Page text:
If a criminal offender is diverted to an out-of-court mental health or rehabilitation program, crime victims don't have rights to protection or notification, Pierre said.

"Criminal justice reform is trying to exclude victims from the process and has succeeded in excluding victims," she said.

In Connecticut, state lawmakers are considering bills to amend the state's laws on compassionate release, criminal record erasure and juvenile justice, according to the state's legislative agenda.

In light of the COVID-19 pandemic, some states including New Jersey, Virginia and California amended their compassionate and early release programs to reduce incarceration, but Connecticut state Rep. Craig Fishbein said that he found Connecticut's proposed legislation for early releases troubling, because there was no mention of victims' rights.

Fishbein said that if offenders are granted compassionate release or have their criminal records erased after a certain period of time, victims should receive notification of those changes and that needs to be outlined in proposed legislation.

"My concern is when a victim or their family sees someone is convicted and incarcerated for 30 or 40 years and all of the sudden that person is being let out on a compassionate release, the first thought is, 'Where is the compassion for my family member who was negatively impacted by the act of that individual?'" he said, adding that victims should also have the opportunity to object to these releases.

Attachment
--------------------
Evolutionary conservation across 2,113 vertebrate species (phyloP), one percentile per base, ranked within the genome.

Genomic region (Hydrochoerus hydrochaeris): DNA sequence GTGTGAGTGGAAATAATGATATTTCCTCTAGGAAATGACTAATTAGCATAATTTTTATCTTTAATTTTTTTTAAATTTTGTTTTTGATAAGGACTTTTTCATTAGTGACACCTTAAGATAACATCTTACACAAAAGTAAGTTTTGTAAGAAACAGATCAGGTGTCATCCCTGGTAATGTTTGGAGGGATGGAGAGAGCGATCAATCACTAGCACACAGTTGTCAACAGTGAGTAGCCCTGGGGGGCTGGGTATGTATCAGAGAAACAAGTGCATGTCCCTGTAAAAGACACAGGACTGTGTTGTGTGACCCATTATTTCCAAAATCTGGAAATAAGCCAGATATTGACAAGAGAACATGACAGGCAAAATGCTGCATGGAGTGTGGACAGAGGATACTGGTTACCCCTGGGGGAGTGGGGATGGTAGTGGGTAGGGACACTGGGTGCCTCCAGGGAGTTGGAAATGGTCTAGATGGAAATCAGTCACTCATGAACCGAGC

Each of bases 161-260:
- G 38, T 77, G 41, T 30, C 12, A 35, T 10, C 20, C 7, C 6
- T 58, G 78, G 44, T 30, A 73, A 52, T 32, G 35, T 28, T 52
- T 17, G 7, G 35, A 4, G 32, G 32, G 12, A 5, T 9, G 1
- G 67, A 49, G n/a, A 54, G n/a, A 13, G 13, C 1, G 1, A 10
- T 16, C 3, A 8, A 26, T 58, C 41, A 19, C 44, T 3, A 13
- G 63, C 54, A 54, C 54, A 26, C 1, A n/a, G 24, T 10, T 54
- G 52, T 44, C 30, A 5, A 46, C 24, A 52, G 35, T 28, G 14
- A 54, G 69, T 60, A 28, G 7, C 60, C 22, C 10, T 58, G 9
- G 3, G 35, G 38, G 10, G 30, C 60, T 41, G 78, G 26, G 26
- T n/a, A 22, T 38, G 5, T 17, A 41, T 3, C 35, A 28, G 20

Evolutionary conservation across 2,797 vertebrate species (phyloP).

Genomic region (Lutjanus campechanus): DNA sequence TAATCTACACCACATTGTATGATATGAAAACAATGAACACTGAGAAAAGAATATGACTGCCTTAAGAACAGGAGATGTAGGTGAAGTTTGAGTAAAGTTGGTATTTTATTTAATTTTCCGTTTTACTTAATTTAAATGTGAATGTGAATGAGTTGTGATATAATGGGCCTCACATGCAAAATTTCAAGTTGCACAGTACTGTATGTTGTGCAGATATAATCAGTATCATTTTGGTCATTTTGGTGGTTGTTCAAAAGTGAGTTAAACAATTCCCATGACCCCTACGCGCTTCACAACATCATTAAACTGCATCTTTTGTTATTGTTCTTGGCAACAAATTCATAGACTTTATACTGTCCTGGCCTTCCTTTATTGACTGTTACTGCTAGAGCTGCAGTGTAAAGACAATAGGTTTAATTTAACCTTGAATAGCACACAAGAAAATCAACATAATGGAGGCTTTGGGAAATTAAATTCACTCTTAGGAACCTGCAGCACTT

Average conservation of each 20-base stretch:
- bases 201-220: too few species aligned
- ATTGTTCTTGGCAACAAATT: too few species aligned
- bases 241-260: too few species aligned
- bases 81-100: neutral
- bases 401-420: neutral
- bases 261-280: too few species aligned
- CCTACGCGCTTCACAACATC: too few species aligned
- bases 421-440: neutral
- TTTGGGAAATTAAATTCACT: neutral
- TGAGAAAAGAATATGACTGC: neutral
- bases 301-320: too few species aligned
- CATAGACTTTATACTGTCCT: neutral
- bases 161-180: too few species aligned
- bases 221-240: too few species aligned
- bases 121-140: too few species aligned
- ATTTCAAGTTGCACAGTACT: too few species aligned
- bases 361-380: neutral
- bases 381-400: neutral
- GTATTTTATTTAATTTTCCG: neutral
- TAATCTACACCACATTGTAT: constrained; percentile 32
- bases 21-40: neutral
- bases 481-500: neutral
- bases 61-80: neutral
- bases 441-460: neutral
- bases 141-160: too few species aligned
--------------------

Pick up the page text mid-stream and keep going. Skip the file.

Schmitt and Pierre agreed that victims should be notified if their offender is granted early or compassionate release, and states need to include that in legislation on these measures.

Garvin said that even when victims' rights are left intact, victims can't always get remedies for alleged violations of their rights depending on the breach. Remedies for victims' rights violations would be stopping the violations or redoing court proceedings, she said. Generally, victims also can't get civil remedies in the form of monetary damages if their victim rights have been violated, according to Garvin.

"Even in states where folks have no remedies, they often have remedies for certain rights' violations," Garvin said.

Dusenbery said that in addition to victims' voices being considered in criminal justice reforms, changes should be made in the criminal justice system to benefit victims, like more support services, including victim compensation, and better funding for these services. According to ASJ's study, two out of three victims surveyed received no help from the criminal justice system following a crime.

Most funding for victims compensation come from criminal fines, so if offenders go through diversion programs or are not charged for crimes, victim services lose funding, according to Dusenbery. Dusenbery said that lawmakers need to pass legislation that addresses lost funding for victim compensation.

"Addressing this would go a long way of meeting victims' needs both emotionally and economically," she said.


This piece originally appeared on Law360.